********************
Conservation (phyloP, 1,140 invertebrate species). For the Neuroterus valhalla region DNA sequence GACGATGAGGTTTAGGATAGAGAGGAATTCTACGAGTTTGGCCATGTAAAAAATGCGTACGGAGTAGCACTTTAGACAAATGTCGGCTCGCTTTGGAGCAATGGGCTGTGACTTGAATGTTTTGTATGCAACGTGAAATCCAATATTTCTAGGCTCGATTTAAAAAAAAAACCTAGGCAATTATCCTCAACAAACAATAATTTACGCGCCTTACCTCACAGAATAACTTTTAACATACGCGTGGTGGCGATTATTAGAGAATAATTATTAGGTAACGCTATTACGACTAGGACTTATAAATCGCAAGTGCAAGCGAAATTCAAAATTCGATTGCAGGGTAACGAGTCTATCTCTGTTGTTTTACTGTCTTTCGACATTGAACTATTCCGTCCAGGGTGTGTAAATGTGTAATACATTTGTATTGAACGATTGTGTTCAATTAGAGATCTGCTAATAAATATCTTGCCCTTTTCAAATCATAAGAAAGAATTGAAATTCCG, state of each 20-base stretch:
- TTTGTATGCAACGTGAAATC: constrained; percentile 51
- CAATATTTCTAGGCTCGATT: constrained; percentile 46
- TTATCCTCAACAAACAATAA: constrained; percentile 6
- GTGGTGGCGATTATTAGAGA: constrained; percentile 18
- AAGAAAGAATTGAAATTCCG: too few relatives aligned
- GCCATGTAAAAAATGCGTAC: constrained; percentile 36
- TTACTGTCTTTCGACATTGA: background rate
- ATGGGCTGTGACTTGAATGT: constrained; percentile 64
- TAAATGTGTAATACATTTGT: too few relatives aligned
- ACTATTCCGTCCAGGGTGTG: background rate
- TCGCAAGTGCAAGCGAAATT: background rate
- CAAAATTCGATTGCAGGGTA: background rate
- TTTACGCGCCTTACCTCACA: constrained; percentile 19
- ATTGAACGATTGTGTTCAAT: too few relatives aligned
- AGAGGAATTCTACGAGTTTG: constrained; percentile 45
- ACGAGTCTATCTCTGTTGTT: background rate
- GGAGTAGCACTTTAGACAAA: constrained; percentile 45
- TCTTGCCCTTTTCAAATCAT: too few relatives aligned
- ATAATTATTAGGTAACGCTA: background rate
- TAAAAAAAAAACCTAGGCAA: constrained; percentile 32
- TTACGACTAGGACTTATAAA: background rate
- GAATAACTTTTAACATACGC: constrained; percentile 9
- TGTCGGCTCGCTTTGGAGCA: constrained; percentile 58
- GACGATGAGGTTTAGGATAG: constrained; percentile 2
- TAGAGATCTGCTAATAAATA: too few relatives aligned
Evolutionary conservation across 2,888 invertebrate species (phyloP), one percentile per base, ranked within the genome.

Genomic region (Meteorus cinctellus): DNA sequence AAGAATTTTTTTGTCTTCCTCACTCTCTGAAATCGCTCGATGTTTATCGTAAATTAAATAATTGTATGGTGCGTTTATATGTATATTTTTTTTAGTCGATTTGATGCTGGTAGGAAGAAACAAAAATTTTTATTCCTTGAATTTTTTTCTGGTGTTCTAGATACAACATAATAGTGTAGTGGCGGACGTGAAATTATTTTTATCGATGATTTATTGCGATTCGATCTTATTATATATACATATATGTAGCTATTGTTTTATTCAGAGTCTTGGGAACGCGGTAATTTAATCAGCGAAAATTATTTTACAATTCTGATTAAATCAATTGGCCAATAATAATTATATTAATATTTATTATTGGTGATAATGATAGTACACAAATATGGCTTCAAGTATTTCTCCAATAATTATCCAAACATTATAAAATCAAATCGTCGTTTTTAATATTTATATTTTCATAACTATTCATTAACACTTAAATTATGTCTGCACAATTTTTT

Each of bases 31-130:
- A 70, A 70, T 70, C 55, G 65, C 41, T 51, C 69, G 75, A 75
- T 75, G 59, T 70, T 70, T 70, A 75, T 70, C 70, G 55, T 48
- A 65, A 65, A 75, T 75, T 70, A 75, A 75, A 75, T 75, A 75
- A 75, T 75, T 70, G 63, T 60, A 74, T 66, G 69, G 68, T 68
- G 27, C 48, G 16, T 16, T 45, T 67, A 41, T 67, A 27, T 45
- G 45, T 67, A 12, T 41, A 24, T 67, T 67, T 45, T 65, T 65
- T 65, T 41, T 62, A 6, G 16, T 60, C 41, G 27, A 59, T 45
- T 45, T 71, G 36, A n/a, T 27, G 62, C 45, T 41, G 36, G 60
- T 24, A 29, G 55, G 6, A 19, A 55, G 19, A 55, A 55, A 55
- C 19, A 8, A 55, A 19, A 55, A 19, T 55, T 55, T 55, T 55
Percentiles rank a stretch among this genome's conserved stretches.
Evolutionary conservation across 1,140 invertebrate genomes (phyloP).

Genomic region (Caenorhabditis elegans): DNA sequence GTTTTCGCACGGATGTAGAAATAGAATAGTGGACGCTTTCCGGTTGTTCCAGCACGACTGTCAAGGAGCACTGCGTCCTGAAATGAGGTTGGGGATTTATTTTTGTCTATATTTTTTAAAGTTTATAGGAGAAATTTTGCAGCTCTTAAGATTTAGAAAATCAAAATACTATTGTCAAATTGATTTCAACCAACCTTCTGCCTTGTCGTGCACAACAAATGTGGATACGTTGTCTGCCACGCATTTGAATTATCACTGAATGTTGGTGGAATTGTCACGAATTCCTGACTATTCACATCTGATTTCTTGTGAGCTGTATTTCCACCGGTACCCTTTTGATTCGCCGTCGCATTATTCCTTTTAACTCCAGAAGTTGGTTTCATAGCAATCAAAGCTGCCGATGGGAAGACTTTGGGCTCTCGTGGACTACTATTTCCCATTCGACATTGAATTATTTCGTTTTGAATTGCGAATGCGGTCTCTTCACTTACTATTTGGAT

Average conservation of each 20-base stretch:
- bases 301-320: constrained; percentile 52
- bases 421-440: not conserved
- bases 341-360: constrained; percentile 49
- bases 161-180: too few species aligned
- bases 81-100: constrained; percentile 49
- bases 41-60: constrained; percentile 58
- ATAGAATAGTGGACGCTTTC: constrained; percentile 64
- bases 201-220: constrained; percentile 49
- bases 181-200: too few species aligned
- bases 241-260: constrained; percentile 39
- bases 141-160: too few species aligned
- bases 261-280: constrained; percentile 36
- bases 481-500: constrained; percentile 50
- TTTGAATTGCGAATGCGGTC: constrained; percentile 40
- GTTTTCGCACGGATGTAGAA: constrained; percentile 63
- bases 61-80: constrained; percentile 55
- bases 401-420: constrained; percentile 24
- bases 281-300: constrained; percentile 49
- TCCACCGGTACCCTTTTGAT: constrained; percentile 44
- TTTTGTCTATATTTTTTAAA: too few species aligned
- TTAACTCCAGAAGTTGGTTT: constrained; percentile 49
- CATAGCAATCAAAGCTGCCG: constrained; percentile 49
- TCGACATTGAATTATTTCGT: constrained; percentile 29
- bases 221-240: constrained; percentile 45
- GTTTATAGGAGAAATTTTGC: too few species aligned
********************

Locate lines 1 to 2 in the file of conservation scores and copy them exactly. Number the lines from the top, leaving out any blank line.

Conservation (phyloP, 1,140 invertebrate species). For the Neuroterus valhalla region DNA sequence GACGATGAGGTTTAGGATAGAGAGGAATTCTACGAGTTTGGCCATGTAAAAAATGCGTACGGAGTAGCACTTTAGACAAATGTCGGCTCGCTTTGGAGCAATGGGCTGTGACTTGAATGTTTTGTATGCAACGTGAAATCCAATATTTCTAGGCTCGATTTAAAAAAAAAACCTAGGCAATTATCCTCAACAAACAATAATTTACGCGCCTTACCTCACAGAATAACTTTTAACATACGCGTGGTGGCGATTATTAGAGAATAATTATTAGGTAACGCTATTACGACTAGGACTTATAAATCGCAAGTGCAAGCGAAATTCAAAATTCGATTGCAGGGTAACGAGTCTATCTCTGTTGTTTTACTGTCTTTCGACATTGAACTATTCCGTCCAGGGTGTGTAAATGTGTAATACATTTGTATTGAACGATTGTGTTCAATTAGAGATCTGCTAATAAATATCTTGCCCTTTTCAAATCATAAGAAAGAATTGAAATTCCG, state of each 20-base stretch:
- TTTGTATGCAACGTGAAATC: constrained; percentile 51